A look at a painterly approach : Edgar Degas & William-Adolphe Bouguereau
In his own time, Bouguereau was considered to be one of the greatest painters in the world by the academic art community, and simultaneously he was reviled by the avant-garde. To many, he epitomized taste and refinement, and a respect for tradition. To others, he was a competent technician stuck in the past. Degas and his associates used the term “Bouguereauté” in a derogatory manner to describe any artistic style reliant on “slick and artificial surfaces”. (source wikipedia)
Drawing the structure of art
Drawing can be understood like the grammar of visual art. Innate to drawing are a set of rules that help the artist define space in a picture.
What’s important to note is that structurally both of these artists are following the same rules. If we look at sketches done by both artists we can see the similarity in their drawing process. Both are respecting perspective, proportions and the science of light.
Where artists like Degas and Bouguereau differ is in the final resolve of the painting.
Different approaches to describing Form
It can be said that the resolve of a picture is determined by the degree to which form is rendered.
Bougeureau meticulously renders his work. This means the artist gives a full description of shape as it transitions from the shadow area to the light.
Conversely, Degas work is marked by his economy of brush strokes. He employs a pictorial language that indicates rather than demonstrates the roundness of his figures.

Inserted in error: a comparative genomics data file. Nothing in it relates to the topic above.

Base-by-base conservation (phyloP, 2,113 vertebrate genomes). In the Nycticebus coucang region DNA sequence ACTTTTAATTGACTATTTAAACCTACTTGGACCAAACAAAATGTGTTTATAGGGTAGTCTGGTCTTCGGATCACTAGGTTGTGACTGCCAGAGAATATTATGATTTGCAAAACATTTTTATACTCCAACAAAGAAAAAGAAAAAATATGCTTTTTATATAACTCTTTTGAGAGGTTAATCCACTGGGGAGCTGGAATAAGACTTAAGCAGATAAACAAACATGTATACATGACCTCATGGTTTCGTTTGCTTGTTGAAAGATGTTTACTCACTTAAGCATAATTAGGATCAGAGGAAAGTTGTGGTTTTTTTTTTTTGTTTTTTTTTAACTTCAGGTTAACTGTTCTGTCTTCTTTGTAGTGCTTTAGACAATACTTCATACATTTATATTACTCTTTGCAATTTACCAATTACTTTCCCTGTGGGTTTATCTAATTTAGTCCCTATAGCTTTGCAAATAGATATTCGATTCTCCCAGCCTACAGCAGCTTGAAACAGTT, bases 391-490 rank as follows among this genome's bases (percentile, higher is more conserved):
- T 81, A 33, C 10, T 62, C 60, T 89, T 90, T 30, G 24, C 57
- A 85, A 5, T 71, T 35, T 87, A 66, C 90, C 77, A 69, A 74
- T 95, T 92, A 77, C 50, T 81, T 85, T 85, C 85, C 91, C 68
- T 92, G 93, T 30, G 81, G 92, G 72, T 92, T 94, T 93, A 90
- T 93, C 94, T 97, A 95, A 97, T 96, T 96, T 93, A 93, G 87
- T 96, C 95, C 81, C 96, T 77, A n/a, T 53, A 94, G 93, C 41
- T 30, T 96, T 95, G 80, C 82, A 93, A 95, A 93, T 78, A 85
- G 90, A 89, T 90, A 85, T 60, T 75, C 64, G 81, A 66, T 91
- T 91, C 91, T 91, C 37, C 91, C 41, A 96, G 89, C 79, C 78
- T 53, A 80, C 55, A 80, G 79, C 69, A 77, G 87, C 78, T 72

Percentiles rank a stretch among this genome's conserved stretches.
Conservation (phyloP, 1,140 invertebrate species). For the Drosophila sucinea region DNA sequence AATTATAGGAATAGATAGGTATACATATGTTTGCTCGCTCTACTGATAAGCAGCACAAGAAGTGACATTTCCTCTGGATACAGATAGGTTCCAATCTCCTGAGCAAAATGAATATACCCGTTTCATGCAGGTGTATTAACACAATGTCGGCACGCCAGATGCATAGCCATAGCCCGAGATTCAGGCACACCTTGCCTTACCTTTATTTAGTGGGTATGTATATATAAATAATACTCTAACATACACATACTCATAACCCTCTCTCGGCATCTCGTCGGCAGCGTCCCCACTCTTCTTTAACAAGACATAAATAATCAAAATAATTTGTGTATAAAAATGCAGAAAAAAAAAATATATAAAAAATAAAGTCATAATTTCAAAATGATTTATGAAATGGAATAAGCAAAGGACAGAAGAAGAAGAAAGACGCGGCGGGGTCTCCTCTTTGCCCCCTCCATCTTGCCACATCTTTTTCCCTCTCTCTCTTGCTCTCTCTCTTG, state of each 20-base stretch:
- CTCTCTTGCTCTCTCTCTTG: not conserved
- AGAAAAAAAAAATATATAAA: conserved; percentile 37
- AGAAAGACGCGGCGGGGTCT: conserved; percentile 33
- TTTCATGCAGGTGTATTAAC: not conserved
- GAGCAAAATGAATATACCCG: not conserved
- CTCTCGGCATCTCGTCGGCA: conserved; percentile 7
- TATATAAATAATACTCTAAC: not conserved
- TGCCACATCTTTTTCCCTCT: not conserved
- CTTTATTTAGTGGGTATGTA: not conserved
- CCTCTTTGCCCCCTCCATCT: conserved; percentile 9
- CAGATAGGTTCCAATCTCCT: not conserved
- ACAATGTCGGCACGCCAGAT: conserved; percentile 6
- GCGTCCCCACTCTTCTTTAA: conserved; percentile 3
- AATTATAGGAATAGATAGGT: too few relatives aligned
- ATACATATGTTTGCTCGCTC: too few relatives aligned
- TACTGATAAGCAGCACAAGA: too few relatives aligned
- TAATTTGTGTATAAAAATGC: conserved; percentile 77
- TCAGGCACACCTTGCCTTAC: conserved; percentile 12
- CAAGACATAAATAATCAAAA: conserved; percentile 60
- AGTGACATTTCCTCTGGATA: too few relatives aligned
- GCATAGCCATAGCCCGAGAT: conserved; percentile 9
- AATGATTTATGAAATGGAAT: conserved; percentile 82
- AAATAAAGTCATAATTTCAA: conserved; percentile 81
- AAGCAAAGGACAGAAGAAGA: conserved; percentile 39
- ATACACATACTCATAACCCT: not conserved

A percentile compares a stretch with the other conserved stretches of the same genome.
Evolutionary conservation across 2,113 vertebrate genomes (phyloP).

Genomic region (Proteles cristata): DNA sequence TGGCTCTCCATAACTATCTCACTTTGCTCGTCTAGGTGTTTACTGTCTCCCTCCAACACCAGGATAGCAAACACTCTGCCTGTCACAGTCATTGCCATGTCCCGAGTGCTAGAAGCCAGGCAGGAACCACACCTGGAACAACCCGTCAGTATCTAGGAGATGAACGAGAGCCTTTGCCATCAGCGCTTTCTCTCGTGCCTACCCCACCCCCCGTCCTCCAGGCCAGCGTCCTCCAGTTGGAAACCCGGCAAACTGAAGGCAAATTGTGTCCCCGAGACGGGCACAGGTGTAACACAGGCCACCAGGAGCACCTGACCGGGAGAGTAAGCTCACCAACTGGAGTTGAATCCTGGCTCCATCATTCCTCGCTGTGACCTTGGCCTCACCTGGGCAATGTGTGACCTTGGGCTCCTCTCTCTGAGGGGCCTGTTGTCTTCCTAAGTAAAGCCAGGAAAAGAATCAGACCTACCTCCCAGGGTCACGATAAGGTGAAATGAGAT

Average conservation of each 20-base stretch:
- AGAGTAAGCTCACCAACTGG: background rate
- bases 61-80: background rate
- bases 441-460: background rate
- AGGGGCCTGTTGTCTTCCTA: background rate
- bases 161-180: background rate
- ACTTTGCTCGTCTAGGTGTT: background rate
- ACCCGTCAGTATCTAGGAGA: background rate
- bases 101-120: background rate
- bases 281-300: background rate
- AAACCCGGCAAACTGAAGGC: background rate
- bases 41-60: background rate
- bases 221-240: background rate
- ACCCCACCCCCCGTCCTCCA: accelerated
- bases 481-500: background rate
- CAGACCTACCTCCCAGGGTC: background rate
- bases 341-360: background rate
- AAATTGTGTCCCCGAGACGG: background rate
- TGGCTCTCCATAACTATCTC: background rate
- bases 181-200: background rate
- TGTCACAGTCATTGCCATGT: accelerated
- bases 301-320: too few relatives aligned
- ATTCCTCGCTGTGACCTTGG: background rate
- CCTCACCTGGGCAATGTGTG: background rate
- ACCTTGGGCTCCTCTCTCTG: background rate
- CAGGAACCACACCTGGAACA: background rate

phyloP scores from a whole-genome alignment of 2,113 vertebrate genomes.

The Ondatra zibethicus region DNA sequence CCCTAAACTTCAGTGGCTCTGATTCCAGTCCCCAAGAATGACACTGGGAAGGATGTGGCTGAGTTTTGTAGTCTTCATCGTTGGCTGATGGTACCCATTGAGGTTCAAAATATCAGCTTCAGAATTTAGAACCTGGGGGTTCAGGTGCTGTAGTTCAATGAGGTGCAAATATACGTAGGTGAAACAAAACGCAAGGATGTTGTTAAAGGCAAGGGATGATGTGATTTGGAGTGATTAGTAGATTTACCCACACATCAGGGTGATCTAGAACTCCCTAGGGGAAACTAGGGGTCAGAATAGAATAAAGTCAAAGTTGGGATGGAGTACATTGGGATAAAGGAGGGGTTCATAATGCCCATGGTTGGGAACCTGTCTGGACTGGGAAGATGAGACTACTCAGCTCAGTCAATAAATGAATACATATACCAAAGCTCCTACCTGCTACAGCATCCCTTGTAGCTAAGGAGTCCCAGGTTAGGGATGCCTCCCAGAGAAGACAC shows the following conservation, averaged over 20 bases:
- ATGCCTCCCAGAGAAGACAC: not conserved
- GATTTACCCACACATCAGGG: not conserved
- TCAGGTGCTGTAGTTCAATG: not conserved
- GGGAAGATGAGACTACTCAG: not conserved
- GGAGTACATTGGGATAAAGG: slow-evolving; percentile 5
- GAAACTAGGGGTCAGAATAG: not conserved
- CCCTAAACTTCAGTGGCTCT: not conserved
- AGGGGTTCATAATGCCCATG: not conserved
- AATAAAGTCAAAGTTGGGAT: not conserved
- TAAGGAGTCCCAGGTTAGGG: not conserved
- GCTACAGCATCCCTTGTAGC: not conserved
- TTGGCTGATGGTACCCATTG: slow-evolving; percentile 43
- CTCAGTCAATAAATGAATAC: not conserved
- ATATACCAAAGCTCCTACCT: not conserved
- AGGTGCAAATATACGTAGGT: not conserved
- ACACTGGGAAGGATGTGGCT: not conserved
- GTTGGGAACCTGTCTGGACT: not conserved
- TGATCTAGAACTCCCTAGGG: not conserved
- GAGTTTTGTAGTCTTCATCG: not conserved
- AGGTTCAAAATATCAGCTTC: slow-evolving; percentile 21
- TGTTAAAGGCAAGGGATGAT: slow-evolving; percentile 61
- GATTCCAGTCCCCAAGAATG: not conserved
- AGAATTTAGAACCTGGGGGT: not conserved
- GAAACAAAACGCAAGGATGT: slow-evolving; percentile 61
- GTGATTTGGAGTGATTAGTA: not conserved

Approach: Ideal v. Real
Truth has always been at the heart of artistic endeavor and throughout history artists have shifted between a definition that centers around the notions of the real and the ideal.
In the above painting, Bouguereau depicts an idealized peasant girl. The artist constructs a definition of pastoral life by bringing together a series of visual elements (her look, cloths, setting). The image is artificial in that his subject is not a real person. But his intention is not to present us with a real shepherdess, he is instead presenting the viewer with the idea of a shepherdess.
Degas’ ballerinas are captured in dynamic poses that express their immediate reality. There is very little detail to describe their appearance yet the authentic nature of their action represents another kind of truth based on a lived experience. This sensation of voyeurism is amplified by Degas’s economy of strokes. Working in an abbreviated manner allows artists to work quickly and from life. By leaving the painting in this state the artist signals his proximity to his subject.
Beyond “style” we can understand both artists’ process in conceptual terms. Each artist’s’ approach to rendering their pictures reveals much about the notion of truth.